High-resolution imaging at high altitude: My notes from the Keystone "Imaging Across Scales" conference.

I recently attended the Keystone conference “Imaging Across Scales: Leveraging the Revolution in Resolution”, organised by Bo Huang (University of California) and Elizabeth R. Wright (University of Wisconsin-Madison). In this blog-post you’ll find a short description of my trip and some highlights from the conference. I hope you’ll enjoy the read!
Published in Protocols & Methods
High-resolution imaging at high altitude: My notes from the Keystone "Imaging Across Scales" conference.

On Sunday-morning I left a warm and sunny Berlin to attend the Keystone conference “Imaging Across Scales: Leveraging the Revolution in Resolution” in Snowbird Utah. After a short stop-over in my home-country (and just enough time to buy some Gouda and stroopwafels!) a long flight took me directly to the white mountains surrounding Salt Lake City: what an impressive change of scenery! The goal of the conference was to bring together researchers from different imaging disciplines in order to stimulate new collaborations for imaging across multiple length scales and using different approaches. During the 3 days of the conference, we were treated with very diverse and outstanding talks on super-resolution fluorescence microscopy, electron tomography, atomic force microscopy, probe design, image analysis and much more. There were too many highlights to discuss them all in this blog-post, but I will try give a short summary of a number of them (whilst avoiding discussion of unpublished work):


The meeting was kicked off with an impressive keynote seminar by Xiaowei Zhuang (Harvard University). A few years ago, Zhuang’s lab has pioneered the development of MERFISH, a multiplexed single-molecule fluorescence in situ hybridization (smFISH) approach that can be used to image 100 to 1000 RNA species in a single cell (published here). Zhuang discussed her lab’s efforts to take this approach to the next level by creating spatial atlases of cells in complex tissues. As an example, they mapped ~70 neuronal populations in the preoptic region of the hypothalamus and were able to identify discrete neuronal cell-types involved in key social behaviours, such as parenting, aggression, and mating. Going beyond single-molecule RNA imaging, they have recently employed similar strategy for tracing the chromatin inside the nucleus (Oligopaint). This has enabled them to image the 3D organisation of the chromatin in single cells and to trace the positions of topologically associating domains (TADs) (published here), self-interacting genomic regions that are thought to control gene expression. Extension of this approach to super-resolution (STORM) imaging now allows them to image TADs and sub-TADs at 30kb resolution in single cells (published here). Zhang showed there is a striking resemblance between their data and previously published ensemble-averaged Hi-C contact matrices, and emphasizes the importance of being able to cross-validate Hi-C studies with Oligopaint data and vice versa.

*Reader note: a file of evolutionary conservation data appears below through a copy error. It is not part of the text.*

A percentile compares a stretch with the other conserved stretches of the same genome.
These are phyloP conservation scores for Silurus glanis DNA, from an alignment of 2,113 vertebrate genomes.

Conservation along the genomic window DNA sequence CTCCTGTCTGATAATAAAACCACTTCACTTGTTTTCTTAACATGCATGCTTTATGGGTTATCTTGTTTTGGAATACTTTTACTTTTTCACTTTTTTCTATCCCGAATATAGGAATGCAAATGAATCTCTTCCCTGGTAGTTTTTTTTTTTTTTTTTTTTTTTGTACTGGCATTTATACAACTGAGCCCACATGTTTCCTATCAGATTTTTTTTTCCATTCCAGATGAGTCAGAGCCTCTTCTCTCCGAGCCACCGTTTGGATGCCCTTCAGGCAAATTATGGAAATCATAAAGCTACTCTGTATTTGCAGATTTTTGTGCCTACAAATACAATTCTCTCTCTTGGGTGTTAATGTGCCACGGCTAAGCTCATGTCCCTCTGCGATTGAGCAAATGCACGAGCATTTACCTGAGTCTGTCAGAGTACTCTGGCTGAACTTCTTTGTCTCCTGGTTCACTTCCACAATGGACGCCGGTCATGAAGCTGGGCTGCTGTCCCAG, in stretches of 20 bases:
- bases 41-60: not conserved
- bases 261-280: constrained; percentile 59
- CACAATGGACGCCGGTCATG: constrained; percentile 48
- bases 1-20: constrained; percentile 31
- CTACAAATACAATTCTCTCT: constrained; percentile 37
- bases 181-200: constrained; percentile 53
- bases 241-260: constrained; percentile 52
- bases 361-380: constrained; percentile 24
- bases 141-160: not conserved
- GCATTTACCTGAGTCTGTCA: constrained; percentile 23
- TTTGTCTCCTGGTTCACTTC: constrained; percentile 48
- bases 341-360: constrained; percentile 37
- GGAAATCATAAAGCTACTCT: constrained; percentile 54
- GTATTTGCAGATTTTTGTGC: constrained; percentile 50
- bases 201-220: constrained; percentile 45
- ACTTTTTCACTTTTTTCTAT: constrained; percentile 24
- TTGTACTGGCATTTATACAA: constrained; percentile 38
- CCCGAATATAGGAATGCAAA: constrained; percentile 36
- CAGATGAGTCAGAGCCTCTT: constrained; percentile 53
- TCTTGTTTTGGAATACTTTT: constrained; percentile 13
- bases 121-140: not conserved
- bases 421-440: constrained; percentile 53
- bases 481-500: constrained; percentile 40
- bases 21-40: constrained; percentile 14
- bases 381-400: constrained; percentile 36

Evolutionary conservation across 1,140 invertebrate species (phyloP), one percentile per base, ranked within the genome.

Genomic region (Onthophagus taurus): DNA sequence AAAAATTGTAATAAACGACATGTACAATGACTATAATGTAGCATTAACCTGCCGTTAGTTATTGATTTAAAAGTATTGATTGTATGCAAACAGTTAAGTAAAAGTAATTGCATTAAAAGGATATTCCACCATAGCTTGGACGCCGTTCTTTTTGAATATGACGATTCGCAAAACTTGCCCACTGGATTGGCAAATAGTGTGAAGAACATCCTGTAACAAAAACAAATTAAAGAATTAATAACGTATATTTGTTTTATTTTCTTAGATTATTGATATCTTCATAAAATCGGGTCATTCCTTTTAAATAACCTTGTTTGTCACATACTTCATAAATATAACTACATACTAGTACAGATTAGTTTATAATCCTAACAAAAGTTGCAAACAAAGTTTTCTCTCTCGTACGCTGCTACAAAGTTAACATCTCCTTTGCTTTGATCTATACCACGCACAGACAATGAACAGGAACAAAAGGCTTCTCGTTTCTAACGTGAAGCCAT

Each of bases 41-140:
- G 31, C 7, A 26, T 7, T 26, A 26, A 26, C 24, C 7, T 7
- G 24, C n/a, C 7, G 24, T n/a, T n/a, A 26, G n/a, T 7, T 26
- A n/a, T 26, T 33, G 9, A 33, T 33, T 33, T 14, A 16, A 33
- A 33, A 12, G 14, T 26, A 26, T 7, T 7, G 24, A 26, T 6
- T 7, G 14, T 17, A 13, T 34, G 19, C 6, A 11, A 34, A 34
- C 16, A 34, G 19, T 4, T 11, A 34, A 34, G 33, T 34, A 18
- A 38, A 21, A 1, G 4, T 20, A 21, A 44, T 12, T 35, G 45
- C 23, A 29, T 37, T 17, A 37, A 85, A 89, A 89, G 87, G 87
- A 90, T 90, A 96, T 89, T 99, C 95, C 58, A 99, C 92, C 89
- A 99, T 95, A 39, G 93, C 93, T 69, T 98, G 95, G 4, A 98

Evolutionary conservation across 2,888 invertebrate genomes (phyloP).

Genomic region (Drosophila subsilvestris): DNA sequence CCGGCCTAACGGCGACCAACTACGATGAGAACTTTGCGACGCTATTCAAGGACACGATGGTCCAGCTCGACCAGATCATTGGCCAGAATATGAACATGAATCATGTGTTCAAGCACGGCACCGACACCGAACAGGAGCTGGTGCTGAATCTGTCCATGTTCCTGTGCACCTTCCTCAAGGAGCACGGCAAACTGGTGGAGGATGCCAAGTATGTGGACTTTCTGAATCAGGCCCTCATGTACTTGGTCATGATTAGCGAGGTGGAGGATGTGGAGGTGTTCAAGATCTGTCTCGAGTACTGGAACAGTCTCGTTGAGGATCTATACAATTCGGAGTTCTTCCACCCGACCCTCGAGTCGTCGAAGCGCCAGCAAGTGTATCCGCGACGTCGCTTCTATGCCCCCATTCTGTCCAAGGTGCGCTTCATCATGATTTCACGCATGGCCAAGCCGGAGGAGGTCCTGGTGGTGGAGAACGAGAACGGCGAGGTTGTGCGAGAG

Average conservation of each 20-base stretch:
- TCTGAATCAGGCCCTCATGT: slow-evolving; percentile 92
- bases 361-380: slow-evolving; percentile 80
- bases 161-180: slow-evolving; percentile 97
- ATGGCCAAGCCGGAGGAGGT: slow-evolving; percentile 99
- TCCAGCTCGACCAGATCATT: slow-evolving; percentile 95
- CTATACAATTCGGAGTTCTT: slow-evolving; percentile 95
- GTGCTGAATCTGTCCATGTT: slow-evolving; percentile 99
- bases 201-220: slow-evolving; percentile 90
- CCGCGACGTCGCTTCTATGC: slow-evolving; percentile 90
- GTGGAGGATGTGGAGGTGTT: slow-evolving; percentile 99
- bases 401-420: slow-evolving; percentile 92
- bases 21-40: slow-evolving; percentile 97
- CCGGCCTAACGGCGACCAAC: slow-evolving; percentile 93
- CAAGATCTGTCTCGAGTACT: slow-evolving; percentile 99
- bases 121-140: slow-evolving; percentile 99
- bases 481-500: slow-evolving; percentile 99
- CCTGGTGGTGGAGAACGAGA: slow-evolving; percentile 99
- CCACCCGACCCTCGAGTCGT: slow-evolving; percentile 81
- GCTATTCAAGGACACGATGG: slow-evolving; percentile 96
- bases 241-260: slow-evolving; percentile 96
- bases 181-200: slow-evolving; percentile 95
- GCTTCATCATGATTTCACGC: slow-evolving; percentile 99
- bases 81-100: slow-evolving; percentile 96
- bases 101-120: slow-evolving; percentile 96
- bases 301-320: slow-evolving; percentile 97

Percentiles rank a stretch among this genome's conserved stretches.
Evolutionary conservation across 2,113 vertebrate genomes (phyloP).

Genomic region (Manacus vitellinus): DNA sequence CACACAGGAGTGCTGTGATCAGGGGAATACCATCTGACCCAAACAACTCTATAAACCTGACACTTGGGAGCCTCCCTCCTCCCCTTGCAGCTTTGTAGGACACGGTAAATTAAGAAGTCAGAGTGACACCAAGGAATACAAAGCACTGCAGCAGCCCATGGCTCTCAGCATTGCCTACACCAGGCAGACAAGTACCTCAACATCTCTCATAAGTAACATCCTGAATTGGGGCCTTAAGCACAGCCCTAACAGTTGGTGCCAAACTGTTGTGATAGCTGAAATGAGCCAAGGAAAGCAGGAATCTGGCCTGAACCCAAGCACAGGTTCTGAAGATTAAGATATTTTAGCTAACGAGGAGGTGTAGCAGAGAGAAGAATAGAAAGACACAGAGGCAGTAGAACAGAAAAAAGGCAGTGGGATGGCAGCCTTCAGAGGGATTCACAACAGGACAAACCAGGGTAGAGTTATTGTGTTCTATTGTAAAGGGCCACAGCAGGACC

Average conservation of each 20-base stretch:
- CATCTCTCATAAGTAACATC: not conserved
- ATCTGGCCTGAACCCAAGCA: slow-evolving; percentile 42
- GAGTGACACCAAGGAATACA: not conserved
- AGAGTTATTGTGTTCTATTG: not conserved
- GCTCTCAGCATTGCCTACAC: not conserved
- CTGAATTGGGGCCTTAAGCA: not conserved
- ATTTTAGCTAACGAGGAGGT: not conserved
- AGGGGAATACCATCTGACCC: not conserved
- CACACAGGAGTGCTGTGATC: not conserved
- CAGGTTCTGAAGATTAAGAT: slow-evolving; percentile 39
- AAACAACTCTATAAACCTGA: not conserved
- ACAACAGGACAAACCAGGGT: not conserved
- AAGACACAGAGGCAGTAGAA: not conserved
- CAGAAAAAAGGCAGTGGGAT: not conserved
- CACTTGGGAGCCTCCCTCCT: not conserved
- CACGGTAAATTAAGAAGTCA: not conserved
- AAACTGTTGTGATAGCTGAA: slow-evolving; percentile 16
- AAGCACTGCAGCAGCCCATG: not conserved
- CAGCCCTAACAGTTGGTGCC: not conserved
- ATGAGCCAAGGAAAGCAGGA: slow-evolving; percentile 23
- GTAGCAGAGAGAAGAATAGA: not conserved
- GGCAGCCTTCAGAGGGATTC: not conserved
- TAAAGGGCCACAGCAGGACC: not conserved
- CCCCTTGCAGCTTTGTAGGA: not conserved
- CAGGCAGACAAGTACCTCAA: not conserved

Toshio Ando (Kanazawa University) showed an impressive range of examples wherein they have used high-speed AFM to image the conformation dynamics of cytoskeletal motor proteins and enzymes, among others. Most recently, they were able to directly visualise microtubule depolymerisation at nm-resolution and showed that microtubule inner proteins stabilize microtubules in Chlamydomonas axonemal microtubules (published here). They are now taking their high-speed AFM approach to the next stage by combining it with real-time manipulation of the sample by applying force.